result of the regular monetary policy. >> the definition of a bubble. by definition it is not understood by the market until it pops. so i would say, i am a fan of janet yellen. i have clearly been a fan of the bernanke monetary policy. we gave her leverage -- deleverage in the u.s. but there is a time where you cannot rely on monetary policy. there is a big, ugly and messy problem. will not solve it with some elegant solution. if all you need to zero interest rates, we would have done that a long time ago. until we get back to a world where interest rates are determined by real economic forces that reflect economic reality, there is going to be asset bubbles.
the question is -- i'm simply saying, i have always felt that there will be some volatility getting out something like our monetary policy. i have assumed there will be volatility and clearly there are bubbles, so the question is whether they are manageable and how big are they? clearly politicians are trading off stability in the financial system against economic growth. and the fact that there is no sign of inflation yet. jon: guy johnson joins us now. you talk to them about greece and everything under the sun. guy: it is upsetting what he sees at the moment with monetary policy but that draghi has to do what he has to do. underneath that you need a structural of reform in place.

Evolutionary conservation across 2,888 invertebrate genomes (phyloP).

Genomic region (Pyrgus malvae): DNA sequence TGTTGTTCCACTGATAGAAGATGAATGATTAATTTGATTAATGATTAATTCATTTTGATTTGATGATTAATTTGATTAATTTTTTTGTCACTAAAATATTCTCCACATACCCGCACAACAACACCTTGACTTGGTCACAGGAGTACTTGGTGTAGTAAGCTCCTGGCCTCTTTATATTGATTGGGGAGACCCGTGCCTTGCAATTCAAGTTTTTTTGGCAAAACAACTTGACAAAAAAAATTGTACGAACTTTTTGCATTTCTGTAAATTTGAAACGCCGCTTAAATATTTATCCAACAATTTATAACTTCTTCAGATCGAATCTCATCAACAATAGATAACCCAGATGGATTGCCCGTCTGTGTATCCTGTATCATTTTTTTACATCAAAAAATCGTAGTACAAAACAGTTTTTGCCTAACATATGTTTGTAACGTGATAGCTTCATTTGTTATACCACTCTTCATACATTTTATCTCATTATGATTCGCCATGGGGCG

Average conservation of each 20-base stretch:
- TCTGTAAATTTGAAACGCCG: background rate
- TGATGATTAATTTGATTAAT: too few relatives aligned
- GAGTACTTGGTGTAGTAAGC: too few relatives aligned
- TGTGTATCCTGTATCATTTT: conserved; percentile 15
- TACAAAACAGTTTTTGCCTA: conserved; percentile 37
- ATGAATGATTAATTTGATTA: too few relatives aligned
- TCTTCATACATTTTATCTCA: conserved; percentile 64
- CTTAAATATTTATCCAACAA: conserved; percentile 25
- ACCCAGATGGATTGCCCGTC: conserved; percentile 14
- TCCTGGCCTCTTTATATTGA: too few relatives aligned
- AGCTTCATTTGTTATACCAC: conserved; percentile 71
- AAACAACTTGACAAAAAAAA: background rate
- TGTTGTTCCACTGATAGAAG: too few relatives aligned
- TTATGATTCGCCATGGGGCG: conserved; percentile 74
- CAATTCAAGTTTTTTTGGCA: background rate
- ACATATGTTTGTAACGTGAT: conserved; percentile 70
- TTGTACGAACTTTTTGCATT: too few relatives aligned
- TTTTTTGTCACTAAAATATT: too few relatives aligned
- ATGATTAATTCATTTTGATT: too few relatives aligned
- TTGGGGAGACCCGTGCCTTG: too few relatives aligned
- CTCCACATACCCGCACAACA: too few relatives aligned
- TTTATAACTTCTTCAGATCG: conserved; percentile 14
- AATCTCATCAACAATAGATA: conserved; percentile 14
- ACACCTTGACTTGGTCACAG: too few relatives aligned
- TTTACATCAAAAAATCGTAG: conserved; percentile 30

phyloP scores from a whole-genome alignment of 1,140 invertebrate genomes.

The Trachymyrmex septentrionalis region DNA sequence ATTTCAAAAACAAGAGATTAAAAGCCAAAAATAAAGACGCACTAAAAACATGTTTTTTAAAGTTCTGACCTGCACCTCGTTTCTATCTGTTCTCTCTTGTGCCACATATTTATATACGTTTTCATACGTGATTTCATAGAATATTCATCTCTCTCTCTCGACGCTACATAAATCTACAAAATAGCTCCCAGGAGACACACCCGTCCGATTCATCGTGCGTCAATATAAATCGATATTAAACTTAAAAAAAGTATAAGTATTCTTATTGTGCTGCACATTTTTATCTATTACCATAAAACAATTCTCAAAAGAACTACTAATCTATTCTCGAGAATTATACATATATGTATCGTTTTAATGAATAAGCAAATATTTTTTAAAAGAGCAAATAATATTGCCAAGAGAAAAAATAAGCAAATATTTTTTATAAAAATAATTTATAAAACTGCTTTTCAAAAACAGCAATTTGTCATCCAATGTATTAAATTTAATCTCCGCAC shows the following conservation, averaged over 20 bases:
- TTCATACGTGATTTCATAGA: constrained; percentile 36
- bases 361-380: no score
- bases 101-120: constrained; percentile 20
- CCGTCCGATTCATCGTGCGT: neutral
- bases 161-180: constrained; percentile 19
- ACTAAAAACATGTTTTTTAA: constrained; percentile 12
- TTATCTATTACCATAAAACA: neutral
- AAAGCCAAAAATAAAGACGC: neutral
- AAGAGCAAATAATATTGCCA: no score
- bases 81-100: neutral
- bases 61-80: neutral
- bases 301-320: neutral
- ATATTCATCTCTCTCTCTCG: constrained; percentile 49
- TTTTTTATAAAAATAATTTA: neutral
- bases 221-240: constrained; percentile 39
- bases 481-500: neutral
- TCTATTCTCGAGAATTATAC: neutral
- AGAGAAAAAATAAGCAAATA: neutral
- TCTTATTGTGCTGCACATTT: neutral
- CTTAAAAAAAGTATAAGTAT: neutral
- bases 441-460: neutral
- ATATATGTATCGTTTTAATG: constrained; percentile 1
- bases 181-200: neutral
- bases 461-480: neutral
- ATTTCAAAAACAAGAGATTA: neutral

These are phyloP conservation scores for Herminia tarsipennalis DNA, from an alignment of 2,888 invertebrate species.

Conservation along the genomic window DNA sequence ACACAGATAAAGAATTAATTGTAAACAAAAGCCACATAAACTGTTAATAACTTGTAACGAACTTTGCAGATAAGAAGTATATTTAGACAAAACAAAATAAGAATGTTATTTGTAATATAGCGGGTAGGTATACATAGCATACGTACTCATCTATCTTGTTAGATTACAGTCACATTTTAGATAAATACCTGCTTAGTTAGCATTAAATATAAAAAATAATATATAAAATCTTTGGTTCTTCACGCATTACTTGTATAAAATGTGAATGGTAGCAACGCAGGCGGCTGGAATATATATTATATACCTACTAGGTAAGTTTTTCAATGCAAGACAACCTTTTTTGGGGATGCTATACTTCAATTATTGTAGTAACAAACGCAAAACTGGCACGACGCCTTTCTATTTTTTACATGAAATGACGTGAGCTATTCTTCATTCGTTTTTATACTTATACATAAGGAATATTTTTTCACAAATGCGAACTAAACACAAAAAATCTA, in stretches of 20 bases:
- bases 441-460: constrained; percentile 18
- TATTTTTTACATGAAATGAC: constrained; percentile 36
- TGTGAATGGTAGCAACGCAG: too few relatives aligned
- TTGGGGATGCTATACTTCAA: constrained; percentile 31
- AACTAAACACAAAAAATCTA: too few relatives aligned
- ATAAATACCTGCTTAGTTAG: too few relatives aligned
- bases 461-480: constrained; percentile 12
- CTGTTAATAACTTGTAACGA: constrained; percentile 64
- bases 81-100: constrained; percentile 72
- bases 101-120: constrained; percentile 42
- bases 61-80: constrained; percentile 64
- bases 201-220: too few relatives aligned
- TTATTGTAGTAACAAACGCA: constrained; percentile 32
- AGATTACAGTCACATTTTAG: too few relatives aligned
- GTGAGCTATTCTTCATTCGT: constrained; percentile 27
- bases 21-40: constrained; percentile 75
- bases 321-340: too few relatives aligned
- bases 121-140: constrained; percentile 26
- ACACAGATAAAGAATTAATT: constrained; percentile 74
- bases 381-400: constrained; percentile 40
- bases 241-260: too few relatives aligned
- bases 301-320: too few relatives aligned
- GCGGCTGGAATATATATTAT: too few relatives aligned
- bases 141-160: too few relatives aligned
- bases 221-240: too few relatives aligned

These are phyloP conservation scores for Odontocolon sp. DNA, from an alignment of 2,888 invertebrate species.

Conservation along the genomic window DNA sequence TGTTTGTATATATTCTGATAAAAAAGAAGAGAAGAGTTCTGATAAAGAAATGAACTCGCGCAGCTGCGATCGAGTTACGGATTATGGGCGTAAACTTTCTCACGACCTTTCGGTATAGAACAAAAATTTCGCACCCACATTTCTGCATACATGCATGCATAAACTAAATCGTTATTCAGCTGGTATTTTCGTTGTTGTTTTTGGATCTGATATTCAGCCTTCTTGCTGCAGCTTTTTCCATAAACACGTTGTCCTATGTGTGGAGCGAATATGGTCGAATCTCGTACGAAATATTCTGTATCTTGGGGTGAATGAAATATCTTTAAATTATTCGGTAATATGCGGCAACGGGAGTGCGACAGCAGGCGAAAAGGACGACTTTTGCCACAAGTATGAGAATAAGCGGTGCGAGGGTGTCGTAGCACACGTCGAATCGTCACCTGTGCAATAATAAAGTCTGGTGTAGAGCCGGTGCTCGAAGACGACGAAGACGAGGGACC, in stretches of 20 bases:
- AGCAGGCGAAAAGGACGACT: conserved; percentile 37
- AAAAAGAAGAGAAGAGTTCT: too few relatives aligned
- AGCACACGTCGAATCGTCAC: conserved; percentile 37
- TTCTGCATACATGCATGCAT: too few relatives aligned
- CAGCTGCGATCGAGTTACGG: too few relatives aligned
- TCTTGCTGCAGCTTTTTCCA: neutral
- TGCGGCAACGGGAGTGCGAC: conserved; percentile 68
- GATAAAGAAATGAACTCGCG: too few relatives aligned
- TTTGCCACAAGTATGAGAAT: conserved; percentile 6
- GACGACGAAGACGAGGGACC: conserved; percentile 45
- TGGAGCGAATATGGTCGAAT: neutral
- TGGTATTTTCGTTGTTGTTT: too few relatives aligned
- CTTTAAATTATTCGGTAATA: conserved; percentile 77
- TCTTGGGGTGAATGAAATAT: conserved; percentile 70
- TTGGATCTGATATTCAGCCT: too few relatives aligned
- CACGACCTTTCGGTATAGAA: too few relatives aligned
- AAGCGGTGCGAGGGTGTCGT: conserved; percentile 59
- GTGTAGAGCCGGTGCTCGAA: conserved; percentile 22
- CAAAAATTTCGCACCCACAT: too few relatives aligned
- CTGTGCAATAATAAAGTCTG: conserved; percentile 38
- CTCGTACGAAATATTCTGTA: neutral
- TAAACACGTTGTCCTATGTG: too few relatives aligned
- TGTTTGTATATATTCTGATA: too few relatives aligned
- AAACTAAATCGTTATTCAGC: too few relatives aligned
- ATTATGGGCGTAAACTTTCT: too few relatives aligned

you could point the finger at the eurozone for not doing enough, and that is his point but monetary policy blowing bubbles? we can talk about that. jon: 7 a.m., i start looking at bubbles and they go type again. we talk about the liquidity story. anything to say on that? guy: in terms of what is happening over recent days, he didn't want to be drawn too much on that. it is interesting that he does see the fact that we are in a weird world and that world is still with us. he probably puts down what we are seeing at the moment as part of the strangeness. we live in a very peculiar place. hard to price assets. jon: i'm not sure that kind of world is going anywhere anytime soon.